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The coronavirus response in Germany is widely viewed as a success story in Europe. The country’s Covid-19 death toll has remained relatively low compared to other countries and its adequately resourced healthcare system has enabled its hospitals to accept patients from other more confusing European countries. Germany’s advanced diagnostic industry has allowed for mass tests from the start.

According to estimates, the coronavirus reproduction rate – a crucial measure – dropped to 0.65, according to reports from the country’s disease control agency, the Robert Koch Institute (RKI). This means that on average 100 people will infect 65 others.

Currently, Germany is able to perform 964,000 coronavirus tests per week, said the RKI, although only a third of that capacity has been used in the past week.

Visitors wearing masks make an exhibition at the Schirn Kunsthalle art museum in Frankfurt on Wednesday, the first day of reopening to the public during the coronavirus crisis.

The relatively cautious German approach to reopening appears prudent, said Drobac.

“New daily cases have fallen by the hundreds – this is not trivial, but it is a level that can hopefully be managed with a strong test, traceability and isolation system,” he said.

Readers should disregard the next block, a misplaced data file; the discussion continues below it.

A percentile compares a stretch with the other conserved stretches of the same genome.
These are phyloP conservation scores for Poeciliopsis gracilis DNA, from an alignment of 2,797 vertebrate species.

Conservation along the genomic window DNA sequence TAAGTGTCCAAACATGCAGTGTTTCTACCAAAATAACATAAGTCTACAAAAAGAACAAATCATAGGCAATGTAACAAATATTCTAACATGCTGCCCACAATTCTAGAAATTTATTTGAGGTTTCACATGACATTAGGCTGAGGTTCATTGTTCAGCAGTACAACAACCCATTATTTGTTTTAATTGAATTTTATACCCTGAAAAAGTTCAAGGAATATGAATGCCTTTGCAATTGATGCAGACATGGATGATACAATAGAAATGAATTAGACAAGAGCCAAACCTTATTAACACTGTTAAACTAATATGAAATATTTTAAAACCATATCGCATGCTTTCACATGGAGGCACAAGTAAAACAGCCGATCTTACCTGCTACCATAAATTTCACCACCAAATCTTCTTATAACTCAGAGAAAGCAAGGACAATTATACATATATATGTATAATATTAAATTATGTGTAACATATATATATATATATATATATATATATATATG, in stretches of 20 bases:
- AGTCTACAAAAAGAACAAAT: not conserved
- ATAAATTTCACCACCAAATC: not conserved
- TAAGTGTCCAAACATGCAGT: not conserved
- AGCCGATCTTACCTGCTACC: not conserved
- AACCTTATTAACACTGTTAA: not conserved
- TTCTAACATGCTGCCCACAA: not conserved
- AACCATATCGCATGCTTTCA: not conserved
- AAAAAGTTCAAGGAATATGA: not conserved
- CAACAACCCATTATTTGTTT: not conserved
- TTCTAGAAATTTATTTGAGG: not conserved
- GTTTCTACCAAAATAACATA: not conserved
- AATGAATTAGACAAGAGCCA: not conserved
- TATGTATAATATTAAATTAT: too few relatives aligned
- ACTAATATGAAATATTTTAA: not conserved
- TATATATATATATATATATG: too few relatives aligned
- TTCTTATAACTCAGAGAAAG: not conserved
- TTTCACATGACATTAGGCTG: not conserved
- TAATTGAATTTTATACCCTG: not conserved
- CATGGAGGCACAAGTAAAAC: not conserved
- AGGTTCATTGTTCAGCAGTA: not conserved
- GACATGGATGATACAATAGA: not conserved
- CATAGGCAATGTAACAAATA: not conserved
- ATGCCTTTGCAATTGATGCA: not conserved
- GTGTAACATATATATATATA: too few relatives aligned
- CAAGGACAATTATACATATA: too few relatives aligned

Germany’s decentralized governance system, combined with national coordination, means that there is useful local flexibility to decide exactly how and when to facilitate recommendations for social removal, he said.

“Big cities may need to move slower than rural areas, for example. But most importantly, Germany triggered a trigger: if new cases exceed 50 per 100,000, it automatically blocks the easing of social distance. I don’t know if it will work, but it looks like an intelligent evidence-based approach we have. “

Lifting the block ‘slowly but surely’

Elsewhere, an urgent discussion continues on how to lift restrictions on people’s lives and restart the economy without compromising the progress made in reducing the spread of coronavirus. And even if the measures are relaxed, citizens face a very different reality.

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In Italy, around 4 million people were allowed to return to work this week – many of them construction and industrial workers – and Italians were again allowed to visit family members in the same region. Reopening of bars and restaurants, but only for takeaway orders.